One of the most interesting items in the recent Zynga S-1 filing (at least from our perspective) was the statement that Zynga views its cloud technology infrastructure as one of its top sources of “competitive advantage.” They’re one of the first companies that we know of to view their cloud infrastructure as a strategic differentiator, but it will definitely not be the last.
Though the technology is still emerging, the ability to “own the base and rent the peak” will be a key driver of enterprise cloud economics and overall adoption. This is essentially the concept of understanding workload behavior (individually and as a portfolio), and then architecting private clouds for maximum utilization by spiking peak demand to public cloud environments. The potential cost and efficiency gains are impressive, and will likely exceed even the gains from moving from dedicated to virtualized environments. eBay recently provided a great example of how to leverage the base/peak model to reduce data center costs and improve efficiencies.
Zynga uses a unique, reverse variation on this model. Zynga initially launches each new game in a public cloud environment (Amazon EC2) and tracks utilization and other metrics for three to six months. Zynga then uses this data to more effectively size the private cloud resources and infrastructure required for that game to maximize efficiency and flexibility. Zynga effectively leverages the flexibility of the public cloud model to optimize investment in private cloud assets and capacity.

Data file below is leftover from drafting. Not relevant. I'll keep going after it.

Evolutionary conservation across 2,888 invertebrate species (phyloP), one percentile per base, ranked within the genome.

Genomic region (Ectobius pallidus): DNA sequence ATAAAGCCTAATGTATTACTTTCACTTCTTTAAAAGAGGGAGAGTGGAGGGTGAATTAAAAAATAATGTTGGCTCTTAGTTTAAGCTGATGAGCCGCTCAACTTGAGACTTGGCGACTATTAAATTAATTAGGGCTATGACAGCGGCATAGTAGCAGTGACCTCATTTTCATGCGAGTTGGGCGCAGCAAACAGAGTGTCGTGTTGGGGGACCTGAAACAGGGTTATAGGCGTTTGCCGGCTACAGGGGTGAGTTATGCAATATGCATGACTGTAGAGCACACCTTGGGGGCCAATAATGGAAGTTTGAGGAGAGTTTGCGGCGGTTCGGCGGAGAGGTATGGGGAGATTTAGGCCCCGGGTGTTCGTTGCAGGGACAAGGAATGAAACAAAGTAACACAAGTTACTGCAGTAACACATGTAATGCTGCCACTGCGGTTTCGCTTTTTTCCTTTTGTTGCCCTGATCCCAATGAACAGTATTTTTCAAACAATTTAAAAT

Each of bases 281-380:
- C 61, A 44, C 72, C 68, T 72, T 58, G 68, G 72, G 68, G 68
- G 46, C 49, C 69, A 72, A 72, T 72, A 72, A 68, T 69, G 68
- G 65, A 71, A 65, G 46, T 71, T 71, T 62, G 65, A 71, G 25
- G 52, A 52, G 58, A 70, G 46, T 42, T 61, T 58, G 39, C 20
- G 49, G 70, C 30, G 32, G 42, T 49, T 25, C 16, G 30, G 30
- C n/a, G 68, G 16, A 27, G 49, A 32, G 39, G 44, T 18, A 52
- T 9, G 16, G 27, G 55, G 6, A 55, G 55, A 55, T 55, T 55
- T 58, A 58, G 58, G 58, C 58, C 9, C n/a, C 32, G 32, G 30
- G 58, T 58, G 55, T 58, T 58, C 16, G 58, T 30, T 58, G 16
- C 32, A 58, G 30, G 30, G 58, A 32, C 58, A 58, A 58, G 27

While it’s still early days, the base/peak model and the ability to leverage the flexibility of the public cloud with the utilization economics of the private cloud offers tremendous opportunity for the enterprise. eBay and Zynga both provide great examples of innovative approaches to leveraging this principle – let us know if you have any other examples…
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